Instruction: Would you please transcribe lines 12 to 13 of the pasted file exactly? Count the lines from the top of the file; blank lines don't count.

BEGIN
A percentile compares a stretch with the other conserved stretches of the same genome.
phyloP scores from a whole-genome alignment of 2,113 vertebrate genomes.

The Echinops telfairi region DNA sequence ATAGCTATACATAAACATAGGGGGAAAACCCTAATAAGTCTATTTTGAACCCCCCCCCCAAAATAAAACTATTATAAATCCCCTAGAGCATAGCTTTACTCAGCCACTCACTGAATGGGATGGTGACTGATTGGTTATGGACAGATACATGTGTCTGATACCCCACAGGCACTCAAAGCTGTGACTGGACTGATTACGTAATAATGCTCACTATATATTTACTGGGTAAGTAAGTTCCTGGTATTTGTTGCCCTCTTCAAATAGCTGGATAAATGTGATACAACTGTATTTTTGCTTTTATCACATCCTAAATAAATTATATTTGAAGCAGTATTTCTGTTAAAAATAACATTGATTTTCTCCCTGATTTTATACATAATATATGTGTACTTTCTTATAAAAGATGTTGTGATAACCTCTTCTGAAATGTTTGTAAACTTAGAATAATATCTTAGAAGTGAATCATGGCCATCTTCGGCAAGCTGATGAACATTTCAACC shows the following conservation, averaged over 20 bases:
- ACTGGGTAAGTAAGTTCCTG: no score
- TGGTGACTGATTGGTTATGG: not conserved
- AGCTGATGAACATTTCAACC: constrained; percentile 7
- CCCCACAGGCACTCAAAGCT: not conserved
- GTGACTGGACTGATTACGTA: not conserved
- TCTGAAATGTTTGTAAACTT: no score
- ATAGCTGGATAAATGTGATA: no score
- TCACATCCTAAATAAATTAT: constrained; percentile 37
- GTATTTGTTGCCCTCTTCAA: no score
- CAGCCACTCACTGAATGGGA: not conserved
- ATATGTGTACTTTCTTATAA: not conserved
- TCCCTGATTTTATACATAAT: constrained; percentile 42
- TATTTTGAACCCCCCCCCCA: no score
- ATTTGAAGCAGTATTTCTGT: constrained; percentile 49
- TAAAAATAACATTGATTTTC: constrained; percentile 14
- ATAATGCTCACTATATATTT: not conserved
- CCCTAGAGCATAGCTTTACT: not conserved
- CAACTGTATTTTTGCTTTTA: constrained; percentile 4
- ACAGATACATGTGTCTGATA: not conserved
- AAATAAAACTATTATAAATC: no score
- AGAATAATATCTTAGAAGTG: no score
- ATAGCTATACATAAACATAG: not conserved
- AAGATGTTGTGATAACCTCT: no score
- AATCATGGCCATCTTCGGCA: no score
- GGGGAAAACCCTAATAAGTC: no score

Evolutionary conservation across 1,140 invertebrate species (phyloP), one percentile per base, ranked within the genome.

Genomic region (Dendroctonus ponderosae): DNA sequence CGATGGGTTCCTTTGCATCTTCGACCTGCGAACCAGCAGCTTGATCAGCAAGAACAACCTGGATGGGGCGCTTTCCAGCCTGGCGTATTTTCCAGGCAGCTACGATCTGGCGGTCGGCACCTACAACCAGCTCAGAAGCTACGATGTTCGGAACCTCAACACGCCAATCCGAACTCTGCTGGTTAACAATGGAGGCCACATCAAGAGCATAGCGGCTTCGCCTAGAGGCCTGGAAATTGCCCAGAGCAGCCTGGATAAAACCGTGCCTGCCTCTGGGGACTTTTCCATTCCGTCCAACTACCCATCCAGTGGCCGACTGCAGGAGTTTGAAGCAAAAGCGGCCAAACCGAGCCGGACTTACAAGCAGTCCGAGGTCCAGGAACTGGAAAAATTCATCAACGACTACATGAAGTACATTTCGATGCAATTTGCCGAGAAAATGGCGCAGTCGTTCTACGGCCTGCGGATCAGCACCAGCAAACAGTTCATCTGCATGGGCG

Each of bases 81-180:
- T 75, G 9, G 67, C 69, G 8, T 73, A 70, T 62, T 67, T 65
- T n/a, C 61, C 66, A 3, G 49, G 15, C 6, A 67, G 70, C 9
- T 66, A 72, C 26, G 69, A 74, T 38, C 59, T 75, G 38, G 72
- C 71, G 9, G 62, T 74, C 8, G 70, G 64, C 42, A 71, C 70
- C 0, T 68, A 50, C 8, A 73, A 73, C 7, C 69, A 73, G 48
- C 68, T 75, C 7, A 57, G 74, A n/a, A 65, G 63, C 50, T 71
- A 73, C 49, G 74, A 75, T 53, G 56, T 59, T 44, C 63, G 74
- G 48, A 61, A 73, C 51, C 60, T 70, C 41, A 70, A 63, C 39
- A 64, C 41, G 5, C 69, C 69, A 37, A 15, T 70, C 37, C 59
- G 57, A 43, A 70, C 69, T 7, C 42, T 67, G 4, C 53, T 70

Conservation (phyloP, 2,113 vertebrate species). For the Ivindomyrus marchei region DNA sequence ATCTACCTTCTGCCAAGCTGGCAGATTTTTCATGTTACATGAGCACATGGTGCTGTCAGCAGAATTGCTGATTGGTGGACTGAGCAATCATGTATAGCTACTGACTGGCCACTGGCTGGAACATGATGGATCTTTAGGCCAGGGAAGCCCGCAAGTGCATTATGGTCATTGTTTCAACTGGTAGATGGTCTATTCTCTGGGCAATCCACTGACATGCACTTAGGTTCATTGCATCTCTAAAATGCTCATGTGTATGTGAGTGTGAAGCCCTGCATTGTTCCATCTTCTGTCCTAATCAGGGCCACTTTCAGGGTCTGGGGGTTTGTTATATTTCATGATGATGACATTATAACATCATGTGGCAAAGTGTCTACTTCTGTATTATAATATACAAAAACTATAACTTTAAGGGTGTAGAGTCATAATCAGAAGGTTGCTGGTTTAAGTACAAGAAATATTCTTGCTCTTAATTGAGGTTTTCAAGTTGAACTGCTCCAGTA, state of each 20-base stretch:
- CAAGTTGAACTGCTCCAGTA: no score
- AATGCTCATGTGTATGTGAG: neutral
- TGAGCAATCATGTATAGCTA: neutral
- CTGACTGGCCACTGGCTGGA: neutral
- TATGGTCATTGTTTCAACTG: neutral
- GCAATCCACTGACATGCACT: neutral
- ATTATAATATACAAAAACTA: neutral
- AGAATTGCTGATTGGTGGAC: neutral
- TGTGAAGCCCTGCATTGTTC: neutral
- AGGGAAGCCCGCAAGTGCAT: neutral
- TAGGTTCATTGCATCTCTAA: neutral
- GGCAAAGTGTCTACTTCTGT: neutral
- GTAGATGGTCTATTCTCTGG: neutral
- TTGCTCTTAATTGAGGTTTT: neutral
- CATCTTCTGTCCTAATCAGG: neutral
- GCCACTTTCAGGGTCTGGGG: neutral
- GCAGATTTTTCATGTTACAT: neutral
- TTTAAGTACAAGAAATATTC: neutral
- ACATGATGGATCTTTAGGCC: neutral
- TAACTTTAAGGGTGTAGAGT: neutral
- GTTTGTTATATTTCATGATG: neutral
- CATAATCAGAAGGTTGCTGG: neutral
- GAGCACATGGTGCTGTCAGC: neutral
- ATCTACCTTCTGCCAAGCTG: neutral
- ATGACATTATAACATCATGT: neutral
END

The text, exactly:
- GTATTTGTTGCCCTCTTCAA: no score
- CAGCCACTCACTGAATGGGA: not conserved